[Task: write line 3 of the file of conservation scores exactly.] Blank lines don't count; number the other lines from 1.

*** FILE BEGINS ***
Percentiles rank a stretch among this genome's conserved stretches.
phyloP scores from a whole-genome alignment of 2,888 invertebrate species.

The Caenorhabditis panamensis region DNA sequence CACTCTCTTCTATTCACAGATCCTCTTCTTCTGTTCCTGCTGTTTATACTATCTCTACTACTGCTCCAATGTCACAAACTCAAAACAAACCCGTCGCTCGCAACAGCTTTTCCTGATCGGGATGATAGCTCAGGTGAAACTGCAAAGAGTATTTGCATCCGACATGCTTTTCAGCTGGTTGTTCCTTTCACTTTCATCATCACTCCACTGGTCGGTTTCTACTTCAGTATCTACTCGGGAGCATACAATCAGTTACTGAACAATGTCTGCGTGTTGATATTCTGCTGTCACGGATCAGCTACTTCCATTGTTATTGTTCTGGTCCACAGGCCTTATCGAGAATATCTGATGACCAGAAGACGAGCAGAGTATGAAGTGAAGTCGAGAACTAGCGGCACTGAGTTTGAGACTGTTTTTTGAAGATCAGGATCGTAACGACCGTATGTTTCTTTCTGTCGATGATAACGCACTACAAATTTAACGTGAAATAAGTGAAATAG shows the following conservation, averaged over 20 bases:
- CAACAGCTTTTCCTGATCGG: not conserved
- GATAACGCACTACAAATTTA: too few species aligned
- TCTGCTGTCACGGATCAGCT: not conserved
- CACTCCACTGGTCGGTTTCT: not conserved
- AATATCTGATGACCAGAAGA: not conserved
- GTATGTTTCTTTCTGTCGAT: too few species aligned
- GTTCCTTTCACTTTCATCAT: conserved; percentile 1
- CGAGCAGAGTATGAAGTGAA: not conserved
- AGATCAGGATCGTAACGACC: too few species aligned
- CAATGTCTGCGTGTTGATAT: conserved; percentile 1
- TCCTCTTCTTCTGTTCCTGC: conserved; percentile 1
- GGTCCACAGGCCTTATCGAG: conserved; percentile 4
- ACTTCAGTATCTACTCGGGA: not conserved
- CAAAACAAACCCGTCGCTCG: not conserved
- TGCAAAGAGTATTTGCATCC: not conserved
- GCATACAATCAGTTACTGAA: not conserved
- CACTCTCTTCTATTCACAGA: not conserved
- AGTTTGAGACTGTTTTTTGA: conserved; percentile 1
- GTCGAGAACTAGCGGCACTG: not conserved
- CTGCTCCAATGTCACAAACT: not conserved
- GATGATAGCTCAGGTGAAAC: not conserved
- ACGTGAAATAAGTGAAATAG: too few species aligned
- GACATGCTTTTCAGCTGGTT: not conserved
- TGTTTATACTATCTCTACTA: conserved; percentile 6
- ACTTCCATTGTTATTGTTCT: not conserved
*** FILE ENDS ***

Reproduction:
The Caenorhabditis panamensis region DNA sequence CACTCTCTTCTATTCACAGATCCTCTTCTTCTGTTCCTGCTGTTTATACTATCTCTACTACTGCTCCAATGTCACAAACTCAAAACAAACCCGTCGCTCGCAACAGCTTTTCCTGATCGGGATGATAGCTCAGGTGAAACTGCAAAGAGTATTTGCATCCGACATGCTTTTCAGCTGGTTGTTCCTTTCACTTTCATCATCACTCCACTGGTCGGTTTCTACTTCAGTATCTACTCGGGAGCATACAATCAGTTACTGAACAATGTCTGCGTGTTGATATTCTGCTGTCACGGATCAGCTACTTCCATTGTTATTGTTCTGGTCCACAGGCCTTATCGAGAATATCTGATGACCAGAAGACGAGCAGAGTATGAAGTGAAGTCGAGAACTAGCGGCACTGAGTTTGAGACTGTTTTTTGAAGATCAGGATCGTAACGACCGTATGTTTCTTTCTGTCGATGATAACGCACTACAAATTTAACGTGAAATAAGTGAAATAG shows the following conservation, averaged over 20 bases: